I pulled into the car park at the mainland end of the Holy Island causeway, and Heather was already there for our Beginners Photography ‘Winter Wildfowl’ workshop. The first thing that struck me as I go out of the car was just how cold it was. With a bitingly cold cold wind racing across the exposed mudflats, it felt like the middle of the harshest winter. So, we started with a session in the car, checking camera settings and delving deep into the recesses of the camera menu. Then it was time to venture back out into the cold. Curlew, Redshank, Bar-tailed Godwit and Turnstone were eking out an existence in the wind-blasted landscape, a Little Egret still looked supremely elegant, with barely a feather ruffled out of place, and Heather’s attention was on a flock of Common Eider in the channel under the causeway. Our county bird is quite stunning, and makes a excellent photographic subject, so Heather was soon engrossed in capturing them whenever they turned their heads towards us and the slightly trickier task of catching one in the act of stretching and flapping it’s wings. Here’s one of my images of a drake Eider, from a warmer and less windy session a few years ago, showing just how beautiful they are.
Our Beginner’s Photography Workshops are ideal if you’re just getting used to your camera, or want to improve a particular skill or technique, so give us a call on 01670 827465 to reserve your place.
The first of two bespoke birdwatching days for Alan and Sandra began when I collected them from Weldon Bridge and we headed across to Druridge Bay and the southeast Northumberland coast.
A ghosty pale Mediterranean Gull was a good start to the morning, Redshank, Turnstone, Oystercatcher and Purple Sandpiper were roosting just above the breaking surf and Eiders were rafting just offshore. Atlantic Salmon heading upstream on the River Coquet provided lunchtime entertainment, then the afternoon brought beautifully sublime light conditions that illuminated Golden Plover and Lapwing as they twisted and turned while Common Snipe slept, fed and bickered with each other in the muddy margins, a Little Egret stalked patiently along the edges of the reeds and a Spotted Redshank stood out like a shining beacon as the sun sank below a thick bank of cloud on the western horizon and it turned cold and gloomy. Starlings came to roost, although with little appetite for a full-blown murmuration, and Pink-footed Geese arrived from surrounding fields, yapping noisily as they dropped from the air towards the water. When it was too dark to see anything and we headed back to the car, the yapping of the late arrivals still cut through the gloom overhead.
I collected John and Pam from home in Cullercoats and we drove up the coast. As we ate our picnic lunch in the shadow of Bamburgh Castle, we could see Gannets diving offshore, beyond the rafts of Common Eider that were surfing the gentle swell. Kestrels were seen throughout the afternoon and a real ‘from the car’ bonus came in the shape of three Roe Deer. As so often happens as we approach the winter, wildfowl dominated the birdwatching. As well as the Eiders, with males resplendent in their breeding finery, Teal, Mallard and Goldeneye looked at their best. As a Grey Wagtail perched on a mid-stream rock, and fish swirled and leapt from the water, a male Kingfisher perched on a branch overhanging the river, flocks of geese peppered the sky wherever we were, and a flock of Greylag Geese began to flush as the search and rescue helicopter passed noisily overhead. Whooper Swans looked as stunning as ever, flocks of Lapwing and Golden Plover swirled in the stiff breeze and, as dusk approached, Pink-footed Geese began arriving to roost. Flock after flock of Pink-feet appeared out of the gloom, announcing their imminent arrival with their yapping calls, eventually in near darkness when they were just a black speckling against the dark grey brooding clouds.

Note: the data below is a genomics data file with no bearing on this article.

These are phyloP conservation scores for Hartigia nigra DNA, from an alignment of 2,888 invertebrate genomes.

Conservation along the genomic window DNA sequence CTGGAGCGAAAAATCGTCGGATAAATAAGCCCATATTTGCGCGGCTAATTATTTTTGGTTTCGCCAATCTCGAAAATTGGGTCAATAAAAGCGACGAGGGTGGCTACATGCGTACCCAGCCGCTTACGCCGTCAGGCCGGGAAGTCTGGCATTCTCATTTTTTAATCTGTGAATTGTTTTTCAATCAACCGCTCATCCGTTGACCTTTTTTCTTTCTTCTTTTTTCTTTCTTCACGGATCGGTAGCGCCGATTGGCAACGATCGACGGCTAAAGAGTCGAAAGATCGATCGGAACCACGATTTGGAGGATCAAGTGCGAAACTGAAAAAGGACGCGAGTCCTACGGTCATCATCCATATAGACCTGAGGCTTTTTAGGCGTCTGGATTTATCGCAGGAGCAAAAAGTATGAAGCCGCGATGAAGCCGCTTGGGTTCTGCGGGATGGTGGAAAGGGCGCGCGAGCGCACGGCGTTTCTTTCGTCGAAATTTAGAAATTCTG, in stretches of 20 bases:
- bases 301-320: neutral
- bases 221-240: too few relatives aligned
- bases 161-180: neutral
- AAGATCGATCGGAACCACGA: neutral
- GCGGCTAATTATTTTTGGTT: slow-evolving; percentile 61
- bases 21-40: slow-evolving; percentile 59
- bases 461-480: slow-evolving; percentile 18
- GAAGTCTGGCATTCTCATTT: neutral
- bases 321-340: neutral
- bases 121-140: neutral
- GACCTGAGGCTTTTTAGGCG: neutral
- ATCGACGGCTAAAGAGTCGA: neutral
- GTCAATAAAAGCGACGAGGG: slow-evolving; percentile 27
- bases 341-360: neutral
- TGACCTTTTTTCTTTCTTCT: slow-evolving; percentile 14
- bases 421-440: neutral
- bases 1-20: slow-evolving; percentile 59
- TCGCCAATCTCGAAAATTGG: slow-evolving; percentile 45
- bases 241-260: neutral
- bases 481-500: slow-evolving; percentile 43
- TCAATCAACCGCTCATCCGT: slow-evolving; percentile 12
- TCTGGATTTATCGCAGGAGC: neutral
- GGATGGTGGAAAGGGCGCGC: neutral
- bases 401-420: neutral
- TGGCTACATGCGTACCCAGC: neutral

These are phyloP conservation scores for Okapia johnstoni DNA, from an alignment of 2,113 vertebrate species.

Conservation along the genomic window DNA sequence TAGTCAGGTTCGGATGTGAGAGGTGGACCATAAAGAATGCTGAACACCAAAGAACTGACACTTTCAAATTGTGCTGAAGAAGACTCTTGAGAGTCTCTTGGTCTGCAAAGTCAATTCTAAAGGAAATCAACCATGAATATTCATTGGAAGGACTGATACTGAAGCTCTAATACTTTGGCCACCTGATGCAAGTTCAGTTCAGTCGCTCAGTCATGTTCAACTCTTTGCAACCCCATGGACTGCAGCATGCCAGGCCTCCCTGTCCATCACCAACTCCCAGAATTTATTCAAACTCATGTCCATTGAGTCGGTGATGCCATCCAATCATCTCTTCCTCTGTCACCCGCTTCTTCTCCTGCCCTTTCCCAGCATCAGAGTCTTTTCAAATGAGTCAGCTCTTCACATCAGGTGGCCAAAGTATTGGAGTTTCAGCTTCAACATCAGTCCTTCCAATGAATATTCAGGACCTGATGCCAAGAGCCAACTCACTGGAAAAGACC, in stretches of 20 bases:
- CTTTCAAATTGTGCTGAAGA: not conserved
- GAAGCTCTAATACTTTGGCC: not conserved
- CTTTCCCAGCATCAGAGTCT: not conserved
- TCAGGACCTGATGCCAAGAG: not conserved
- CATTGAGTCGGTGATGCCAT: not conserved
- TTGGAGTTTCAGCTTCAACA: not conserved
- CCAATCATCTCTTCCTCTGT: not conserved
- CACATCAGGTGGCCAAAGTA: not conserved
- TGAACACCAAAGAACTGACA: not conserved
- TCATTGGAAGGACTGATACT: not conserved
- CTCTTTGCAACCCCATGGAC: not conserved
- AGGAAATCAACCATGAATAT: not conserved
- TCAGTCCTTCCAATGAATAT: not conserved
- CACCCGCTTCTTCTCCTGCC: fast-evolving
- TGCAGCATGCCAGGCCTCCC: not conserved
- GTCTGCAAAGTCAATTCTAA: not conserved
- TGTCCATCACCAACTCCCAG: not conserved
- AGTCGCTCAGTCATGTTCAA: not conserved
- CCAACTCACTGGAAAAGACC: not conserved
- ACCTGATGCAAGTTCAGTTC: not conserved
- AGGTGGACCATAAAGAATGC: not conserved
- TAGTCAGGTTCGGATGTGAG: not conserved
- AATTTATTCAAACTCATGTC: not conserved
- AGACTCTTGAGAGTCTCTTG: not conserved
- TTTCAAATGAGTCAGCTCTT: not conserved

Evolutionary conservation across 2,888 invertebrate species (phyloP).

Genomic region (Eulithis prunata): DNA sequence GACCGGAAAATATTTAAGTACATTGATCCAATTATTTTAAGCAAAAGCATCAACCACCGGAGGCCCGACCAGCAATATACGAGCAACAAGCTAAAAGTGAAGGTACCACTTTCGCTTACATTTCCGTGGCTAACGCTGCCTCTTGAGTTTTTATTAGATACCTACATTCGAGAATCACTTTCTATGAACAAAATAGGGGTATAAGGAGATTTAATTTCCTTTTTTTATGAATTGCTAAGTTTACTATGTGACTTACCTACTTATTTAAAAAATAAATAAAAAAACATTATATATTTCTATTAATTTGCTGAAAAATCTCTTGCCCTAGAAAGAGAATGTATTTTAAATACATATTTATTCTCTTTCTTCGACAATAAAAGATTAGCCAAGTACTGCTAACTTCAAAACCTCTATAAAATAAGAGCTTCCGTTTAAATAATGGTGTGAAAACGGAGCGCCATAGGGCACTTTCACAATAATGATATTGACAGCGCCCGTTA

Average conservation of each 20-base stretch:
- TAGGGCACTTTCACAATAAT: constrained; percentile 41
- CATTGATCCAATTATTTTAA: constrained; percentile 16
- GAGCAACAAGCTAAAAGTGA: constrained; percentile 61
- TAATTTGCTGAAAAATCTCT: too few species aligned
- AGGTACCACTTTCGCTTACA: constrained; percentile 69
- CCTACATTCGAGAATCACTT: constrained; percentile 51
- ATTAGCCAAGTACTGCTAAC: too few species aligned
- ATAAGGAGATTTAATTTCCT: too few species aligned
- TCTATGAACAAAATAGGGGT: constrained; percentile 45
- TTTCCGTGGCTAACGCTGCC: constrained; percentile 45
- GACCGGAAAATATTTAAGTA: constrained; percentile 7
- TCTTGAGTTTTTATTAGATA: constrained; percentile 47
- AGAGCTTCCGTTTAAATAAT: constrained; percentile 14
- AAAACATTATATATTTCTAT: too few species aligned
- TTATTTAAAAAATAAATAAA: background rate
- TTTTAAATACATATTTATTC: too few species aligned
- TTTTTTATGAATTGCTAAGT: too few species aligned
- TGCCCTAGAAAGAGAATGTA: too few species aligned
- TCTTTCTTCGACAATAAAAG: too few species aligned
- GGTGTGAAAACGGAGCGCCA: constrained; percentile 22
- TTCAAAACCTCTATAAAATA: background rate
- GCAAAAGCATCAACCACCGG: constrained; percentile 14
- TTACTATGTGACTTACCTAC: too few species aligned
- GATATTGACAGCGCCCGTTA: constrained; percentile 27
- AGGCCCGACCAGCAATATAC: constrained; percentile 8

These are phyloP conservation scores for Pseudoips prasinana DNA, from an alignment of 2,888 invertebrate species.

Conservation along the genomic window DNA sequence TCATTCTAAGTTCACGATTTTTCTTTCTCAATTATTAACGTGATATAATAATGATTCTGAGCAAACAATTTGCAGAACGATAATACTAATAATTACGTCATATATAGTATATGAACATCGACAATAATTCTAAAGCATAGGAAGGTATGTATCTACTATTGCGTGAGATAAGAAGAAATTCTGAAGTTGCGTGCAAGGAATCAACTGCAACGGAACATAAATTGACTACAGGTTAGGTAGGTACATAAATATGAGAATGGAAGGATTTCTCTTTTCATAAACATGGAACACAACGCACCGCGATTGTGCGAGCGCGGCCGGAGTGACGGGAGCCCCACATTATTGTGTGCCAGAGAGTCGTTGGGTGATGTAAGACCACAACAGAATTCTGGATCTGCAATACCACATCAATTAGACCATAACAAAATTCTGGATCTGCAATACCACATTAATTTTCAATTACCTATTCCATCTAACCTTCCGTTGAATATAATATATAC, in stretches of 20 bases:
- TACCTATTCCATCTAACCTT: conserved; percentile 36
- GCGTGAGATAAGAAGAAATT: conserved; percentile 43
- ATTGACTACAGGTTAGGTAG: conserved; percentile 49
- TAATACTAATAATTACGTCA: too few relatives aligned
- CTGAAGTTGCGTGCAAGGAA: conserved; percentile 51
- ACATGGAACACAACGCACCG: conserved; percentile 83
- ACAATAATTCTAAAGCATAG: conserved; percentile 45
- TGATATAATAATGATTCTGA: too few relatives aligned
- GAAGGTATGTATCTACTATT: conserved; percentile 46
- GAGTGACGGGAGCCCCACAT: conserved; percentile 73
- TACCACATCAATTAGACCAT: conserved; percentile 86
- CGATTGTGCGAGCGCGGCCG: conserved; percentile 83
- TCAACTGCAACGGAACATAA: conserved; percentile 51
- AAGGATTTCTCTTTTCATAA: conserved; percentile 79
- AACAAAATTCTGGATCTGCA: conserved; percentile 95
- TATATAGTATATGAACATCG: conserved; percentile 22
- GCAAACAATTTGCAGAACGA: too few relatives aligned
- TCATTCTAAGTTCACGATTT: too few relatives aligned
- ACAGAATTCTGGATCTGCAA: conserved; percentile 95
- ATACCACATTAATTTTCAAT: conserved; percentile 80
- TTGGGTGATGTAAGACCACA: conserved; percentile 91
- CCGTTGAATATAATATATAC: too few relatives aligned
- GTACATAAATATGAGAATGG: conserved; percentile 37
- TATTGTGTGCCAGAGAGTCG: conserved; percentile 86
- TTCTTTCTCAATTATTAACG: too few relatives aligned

Some wildlife experiences are so special that on their own they can make an entire trip memorable. Having two happening at the same time is just distracting…
I collected Rebecca and Gill from Church Point, for an afternoon around Druridge Bay that had only been finalised earlier on Sunday morning. Northumberland hit us with its own peculiar brand of ‘four seasons in one hour’ as we set out, including a shower of hail/snow. Chaffinches, Greenfinches, Coal Tits, Great Tits, Blue Tits, Woodpigeons, Tree Sparrows and Reed Buntings were clustered around feeding stations – always a good spot to practice your wildlife photography – and we popped along to Amble Harbour to catch up with some nicely photogenic Common Eider. Equally entertaining, as always, was Dave Gray 🙂
As sunset approached we headed for the final destination that I’d planned for the afternoon. A small flock of Starlings was just the warm-up act for the finale to our trip. Soon, a larger group could be seen gathering away to the south and they began to head northwards towards our vantage point. Group after group joined the murmuration and suddenly they split as a male Marsh Harrier flew in, followed quickly by a female. Drifting in unison they kept rolling in mid-air to touch talons, as the murmuration carried on just a few metres above them. As the sun dipped below the impressive ridge of Simonside away to the west, the murmuration did just what Rebecca was hoping for and passed right over the last glow of the setting sun 🙂 As we returned to Newbiggin a flock of Whooper Swans flew north overhead, calling as they faded into the gloom of the coming darkness.